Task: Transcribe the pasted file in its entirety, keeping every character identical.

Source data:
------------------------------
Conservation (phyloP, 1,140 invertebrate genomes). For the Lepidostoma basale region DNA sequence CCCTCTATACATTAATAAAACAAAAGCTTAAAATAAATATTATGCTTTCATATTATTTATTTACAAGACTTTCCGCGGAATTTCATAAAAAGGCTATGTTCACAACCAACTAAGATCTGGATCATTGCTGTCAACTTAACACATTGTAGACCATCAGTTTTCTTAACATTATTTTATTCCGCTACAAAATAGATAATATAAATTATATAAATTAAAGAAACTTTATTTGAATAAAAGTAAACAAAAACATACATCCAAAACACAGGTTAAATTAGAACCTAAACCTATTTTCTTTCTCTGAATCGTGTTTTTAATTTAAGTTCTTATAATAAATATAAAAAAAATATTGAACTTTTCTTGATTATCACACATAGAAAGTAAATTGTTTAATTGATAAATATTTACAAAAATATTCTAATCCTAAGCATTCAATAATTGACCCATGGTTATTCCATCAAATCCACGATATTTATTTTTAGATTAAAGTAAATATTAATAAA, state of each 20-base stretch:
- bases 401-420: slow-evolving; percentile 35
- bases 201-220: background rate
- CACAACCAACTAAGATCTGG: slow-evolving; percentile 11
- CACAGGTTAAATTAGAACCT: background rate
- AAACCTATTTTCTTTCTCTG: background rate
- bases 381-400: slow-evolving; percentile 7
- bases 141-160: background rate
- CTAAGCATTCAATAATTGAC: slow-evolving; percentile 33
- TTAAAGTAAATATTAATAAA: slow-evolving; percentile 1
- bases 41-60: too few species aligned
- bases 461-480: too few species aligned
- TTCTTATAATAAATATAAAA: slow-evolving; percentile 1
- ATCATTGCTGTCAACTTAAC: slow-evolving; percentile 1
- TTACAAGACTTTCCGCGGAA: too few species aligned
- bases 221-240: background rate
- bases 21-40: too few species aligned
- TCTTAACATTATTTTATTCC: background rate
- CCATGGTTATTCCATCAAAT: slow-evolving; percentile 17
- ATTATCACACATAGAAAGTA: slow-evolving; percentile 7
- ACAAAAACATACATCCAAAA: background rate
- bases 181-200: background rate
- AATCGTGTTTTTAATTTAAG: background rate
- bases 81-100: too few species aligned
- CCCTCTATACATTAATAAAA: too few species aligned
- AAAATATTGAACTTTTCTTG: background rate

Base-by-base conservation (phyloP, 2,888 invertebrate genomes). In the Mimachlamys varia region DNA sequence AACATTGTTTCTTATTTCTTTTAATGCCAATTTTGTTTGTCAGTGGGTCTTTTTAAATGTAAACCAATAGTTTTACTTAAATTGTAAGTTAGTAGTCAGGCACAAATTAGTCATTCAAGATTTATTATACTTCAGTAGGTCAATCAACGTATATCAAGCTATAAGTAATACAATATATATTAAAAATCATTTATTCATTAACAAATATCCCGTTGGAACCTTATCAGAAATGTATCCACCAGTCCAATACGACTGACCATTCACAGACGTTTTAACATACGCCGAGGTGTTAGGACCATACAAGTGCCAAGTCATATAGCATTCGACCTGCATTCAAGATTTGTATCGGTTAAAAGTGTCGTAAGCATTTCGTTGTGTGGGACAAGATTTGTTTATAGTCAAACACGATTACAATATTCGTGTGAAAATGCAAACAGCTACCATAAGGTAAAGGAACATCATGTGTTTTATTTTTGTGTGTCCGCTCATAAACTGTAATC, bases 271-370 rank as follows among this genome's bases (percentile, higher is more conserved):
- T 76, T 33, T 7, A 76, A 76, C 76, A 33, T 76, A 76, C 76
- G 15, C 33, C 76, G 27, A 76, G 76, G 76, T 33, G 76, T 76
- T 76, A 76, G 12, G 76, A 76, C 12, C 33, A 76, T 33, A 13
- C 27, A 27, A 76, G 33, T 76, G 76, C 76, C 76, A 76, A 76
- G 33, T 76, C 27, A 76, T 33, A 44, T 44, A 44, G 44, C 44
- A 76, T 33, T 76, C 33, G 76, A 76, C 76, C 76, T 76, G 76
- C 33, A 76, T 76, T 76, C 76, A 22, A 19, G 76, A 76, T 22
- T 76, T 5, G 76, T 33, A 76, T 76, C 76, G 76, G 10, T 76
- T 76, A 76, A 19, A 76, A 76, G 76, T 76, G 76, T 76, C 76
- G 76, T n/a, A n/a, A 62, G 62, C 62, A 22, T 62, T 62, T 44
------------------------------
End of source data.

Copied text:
Conservation (phyloP, 1,140 invertebrate genomes). For the Lepidostoma basale region DNA sequence CCCTCTATACATTAATAAAACAAAAGCTTAAAATAAATATTATGCTTTCATATTATTTATTTACAAGACTTTCCGCGGAATTTCATAAAAAGGCTATGTTCACAACCAACTAAGATCTGGATCATTGCTGTCAACTTAACACATTGTAGACCATCAGTTTTCTTAACATTATTTTATTCCGCTACAAAATAGATAATATAAATTATATAAATTAAAGAAACTTTATTTGAATAAAAGTAAACAAAAACATACATCCAAAACACAGGTTAAATTAGAACCTAAACCTATTTTCTTTCTCTGAATCGTGTTTTTAATTTAAGTTCTTATAATAAATATAAAAAAAATATTGAACTTTTCTTGATTATCACACATAGAAAGTAAATTGTTTAATTGATAAATATTTACAAAAATATTCTAATCCTAAGCATTCAATAATTGACCCATGGTTATTCCATCAAATCCACGATATTTATTTTTAGATTAAAGTAAATATTAATAAA, state of each 20-base stretch:
- bases 401-420: slow-evolving; percentile 35
- bases 201-220: background rate
- CACAACCAACTAAGATCTGG: slow-evolving; percentile 11
- CACAGGTTAAATTAGAACCT: background rate
- AAACCTATTTTCTTTCTCTG: background rate
- bases 381-400: slow-evolving; percentile 7
- bases 141-160: background rate
- CTAAGCATTCAATAATTGAC: slow-evolving; percentile 33
- TTAAAGTAAATATTAATAAA: slow-evolving; percentile 1
- bases 41-60: too few species aligned
- bases 461-480: too few species aligned
- TTCTTATAATAAATATAAAA: slow-evolving; percentile 1
- ATCATTGCTGTCAACTTAAC: slow-evolving; percentile 1
- TTACAAGACTTTCCGCGGAA: too few species aligned
- bases 221-240: background rate
- bases 21-40: too few species aligned
- TCTTAACATTATTTTATTCC: background rate
- CCATGGTTATTCCATCAAAT: slow-evolving; percentile 17
- ATTATCACACATAGAAAGTA: slow-evolving; percentile 7
- ACAAAAACATACATCCAAAA: background rate
- bases 181-200: background rate
- AATCGTGTTTTTAATTTAAG: background rate
- bases 81-100: too few species aligned
- CCCTCTATACATTAATAAAA: too few species aligned
- AAAATATTGAACTTTTCTTG: background rate

Base-by-base conservation (phyloP, 2,888 invertebrate genomes). In the Mimachlamys varia region DNA sequence AACATTGTTTCTTATTTCTTTTAATGCCAATTTTGTTTGTCAGTGGGTCTTTTTAAATGTAAACCAATAGTTTTACTTAAATTGTAAGTTAGTAGTCAGGCACAAATTAGTCATTCAAGATTTATTATACTTCAGTAGGTCAATCAACGTATATCAAGCTATAAGTAATACAATATATATTAAAAATCATTTATTCATTAACAAATATCCCGTTGGAACCTTATCAGAAATGTATCCACCAGTCCAATACGACTGACCATTCACAGACGTTTTAACATACGCCGAGGTGTTAGGACCATACAAGTGCCAAGTCATATAGCATTCGACCTGCATTCAAGATTTGTATCGGTTAAAAGTGTCGTAAGCATTTCGTTGTGTGGGACAAGATTTGTTTATAGTCAAACACGATTACAATATTCGTGTGAAAATGCAAACAGCTACCATAAGGTAAAGGAACATCATGTGTTTTATTTTTGTGTGTCCGCTCATAAACTGTAATC, bases 271-370 rank as follows among this genome's bases (percentile, higher is more conserved):
- T 76, T 33, T 7, A 76, A 76, C 76, A 33, T 76, A 76, C 76
- G 15, C 33, C 76, G 27, A 76, G 76, G 76, T 33, G 76, T 76
- T 76, A 76, G 12, G 76, A 76, C 12, C 33, A 76, T 33, A 13
- C 27, A 27, A 76, G 33, T 76, G 76, C 76, C 76, A 76, A 76
- G 33, T 76, C 27, A 76, T 33, A 44, T 44, A 44, G 44, C 44
- A 76, T 33, T 76, C 33, G 76, A 76, C 76, C 76, T 76, G 76
- C 33, A 76, T 76, T 76, C 76, A 22, A 19, G 76, A 76, T 22
- T 76, T 5, G 76, T 33, A 76, T 76, C 76, G 76, G 10, T 76
- T 76, A 76, A 19, A 76, A 76, G 76, T 76, G 76, T 76, C 76
- G 76, T n/a, A n/a, A 62, G 62, C 62, A 22, T 62, T 62, T 44